This list is by no means exhaustive, and CityMatCH recognizes that many experts and resources exist outside of this list.

Design an Evaluation Plan

Program evaluation as a field can be learned at many universities, and is beyond the scope of this site. Instead, we provide a few resources that are progressively more specific to the Equity Institute. We have a general public health resource provided by the Centers for Disease Control and Prevention; a resource from the University of Wisconsin that is particularly relevant to local health departments; a resource from Washington University in Saint Louis that is focused on chronic disease prevention; and a MCH evaluation resource and Evaluation of Community Change.

Evaluations are a critical component of program implementation. Evaluations are not only used to see if you meet your overall outcomes, but also used for continuous quality improvement processes. Evaluation data can be examined throughout implementation to ensure that changes can be made to improve your initiative. Developing an evaluation plan ensures that you have concrete steps to guide you through the process of evaluation and keeps you from wasting time collecting unnecessary information. Ideally, evaluation plans are designed before an initiative is implemented.

There are four key steps in developing an evaluation plan:

  1. Clarify goals and objectives—What are the main things you want to accomplish through your initiative?
  2. Develop evaluation questions—There are four main categories of evaluation questions:
    1. Planning and implementation issues (how well was the intervention put into practice?)
    2. Assessing attainment of objectives (how well has the intervention met the objectives?)
    3. Impact on participants (what kind of difference has the intervention made on the target audience?)
    4. Impact on community (what kind of difference has the intervention made on the community as a whole?)
  3. Develop evaluation methods—How will you answer your evaluation questions? Examples of evaluation methods include:
    1. Surveys about the intervention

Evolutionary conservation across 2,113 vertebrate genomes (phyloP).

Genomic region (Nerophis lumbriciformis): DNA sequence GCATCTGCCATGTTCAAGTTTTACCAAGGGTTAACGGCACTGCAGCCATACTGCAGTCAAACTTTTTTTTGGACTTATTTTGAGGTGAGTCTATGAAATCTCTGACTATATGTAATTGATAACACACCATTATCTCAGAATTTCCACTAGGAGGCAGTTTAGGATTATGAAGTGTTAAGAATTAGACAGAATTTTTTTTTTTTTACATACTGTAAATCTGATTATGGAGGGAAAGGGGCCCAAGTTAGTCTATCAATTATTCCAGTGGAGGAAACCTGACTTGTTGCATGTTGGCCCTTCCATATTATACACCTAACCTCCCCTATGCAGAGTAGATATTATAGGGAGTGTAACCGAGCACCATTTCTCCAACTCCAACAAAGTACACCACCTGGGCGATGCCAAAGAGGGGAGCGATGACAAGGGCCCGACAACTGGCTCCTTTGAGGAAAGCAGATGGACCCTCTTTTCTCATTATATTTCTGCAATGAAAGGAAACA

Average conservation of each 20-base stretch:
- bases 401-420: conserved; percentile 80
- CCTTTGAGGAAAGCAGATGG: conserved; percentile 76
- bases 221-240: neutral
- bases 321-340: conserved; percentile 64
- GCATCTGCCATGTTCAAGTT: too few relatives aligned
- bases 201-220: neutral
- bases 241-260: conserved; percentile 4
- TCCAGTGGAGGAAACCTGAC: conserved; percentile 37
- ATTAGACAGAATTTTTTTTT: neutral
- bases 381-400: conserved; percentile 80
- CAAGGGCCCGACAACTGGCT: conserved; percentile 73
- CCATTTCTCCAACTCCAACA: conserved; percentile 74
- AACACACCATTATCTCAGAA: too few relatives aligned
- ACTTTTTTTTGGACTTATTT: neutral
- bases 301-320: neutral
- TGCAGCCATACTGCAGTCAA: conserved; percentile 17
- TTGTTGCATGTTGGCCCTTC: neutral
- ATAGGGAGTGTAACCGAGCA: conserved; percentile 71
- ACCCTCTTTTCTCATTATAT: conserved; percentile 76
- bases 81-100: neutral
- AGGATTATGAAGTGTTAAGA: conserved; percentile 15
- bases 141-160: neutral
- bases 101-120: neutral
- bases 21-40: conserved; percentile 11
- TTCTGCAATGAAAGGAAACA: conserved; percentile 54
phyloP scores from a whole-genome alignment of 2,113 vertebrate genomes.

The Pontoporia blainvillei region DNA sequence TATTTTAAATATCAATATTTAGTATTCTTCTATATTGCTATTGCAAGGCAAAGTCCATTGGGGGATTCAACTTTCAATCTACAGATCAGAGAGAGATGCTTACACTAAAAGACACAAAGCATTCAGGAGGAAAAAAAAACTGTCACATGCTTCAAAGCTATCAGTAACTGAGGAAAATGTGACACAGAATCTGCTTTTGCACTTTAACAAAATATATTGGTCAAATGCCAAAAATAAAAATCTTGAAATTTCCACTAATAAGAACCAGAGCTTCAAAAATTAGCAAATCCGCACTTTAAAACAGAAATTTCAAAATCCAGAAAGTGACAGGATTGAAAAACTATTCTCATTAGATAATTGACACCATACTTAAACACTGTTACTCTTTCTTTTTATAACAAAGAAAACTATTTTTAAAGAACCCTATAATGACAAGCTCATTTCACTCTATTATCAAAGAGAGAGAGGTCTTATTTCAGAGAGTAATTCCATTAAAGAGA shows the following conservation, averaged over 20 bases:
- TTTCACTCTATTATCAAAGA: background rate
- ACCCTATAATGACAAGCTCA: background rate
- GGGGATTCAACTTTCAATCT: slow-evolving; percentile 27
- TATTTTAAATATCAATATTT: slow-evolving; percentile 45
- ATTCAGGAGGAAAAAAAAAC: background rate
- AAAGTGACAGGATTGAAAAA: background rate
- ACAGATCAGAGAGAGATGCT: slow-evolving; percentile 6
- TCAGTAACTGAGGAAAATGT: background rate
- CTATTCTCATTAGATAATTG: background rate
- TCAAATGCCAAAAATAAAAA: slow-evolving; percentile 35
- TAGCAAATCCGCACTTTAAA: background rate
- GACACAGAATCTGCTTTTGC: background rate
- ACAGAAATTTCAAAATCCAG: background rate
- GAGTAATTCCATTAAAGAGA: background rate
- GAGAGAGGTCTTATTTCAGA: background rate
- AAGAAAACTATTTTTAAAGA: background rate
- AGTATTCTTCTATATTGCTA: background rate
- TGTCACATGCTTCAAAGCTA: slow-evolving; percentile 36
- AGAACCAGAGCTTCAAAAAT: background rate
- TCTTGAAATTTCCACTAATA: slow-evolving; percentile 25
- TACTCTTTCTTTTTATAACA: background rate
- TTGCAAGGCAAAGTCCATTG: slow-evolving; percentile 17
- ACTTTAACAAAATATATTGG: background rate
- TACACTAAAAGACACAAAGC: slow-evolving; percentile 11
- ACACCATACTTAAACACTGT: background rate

2. Interviews with key participants
    3. Community-level indicators of impact
  4. Create a timeline for evaluation activities

This plan should be a living document, meant to be examined often and changed as necessary to ensure not only successful implementation of your evaluation plan,  but also your intervention.


This list is by no means exhaustive, and CityMatCH recognizes that many experts and resources exist outside of this list.

Tool Kits

Online Courses


Prepare for Sustainability

In addition to developing an evaluation plan as you begin your work, it is imperative to start thinking about a sustainability plan. A sustainability plan will ensure that your intervention will continue despite changes in staff and changes in program funding.

A financial sustainability plan includes strategies and action steps needed to keep a program operational. This plan should include both short and long-term financial needs of the project. Here are examples of the types of information you would include in a financial sustainability plan:

List of items needed for the project Include programmatic, staff, in-kind costs.
Amount of money needed for each item An internal audit can be done to find out the costs for each item, annual budgetary expenses, etc.
Current resources Ask how much money do you have currently to do these activities.
Required resources Ask how much money do you actually need to do these activities.
Potential funders List out potential funders for the project.
Amount requested from each funder Break down how much you want to request from each funder.
How the money will be requested Include who will be asking and when they will ask.
Timeline of actions Make actions time-delimited with realistic due dates.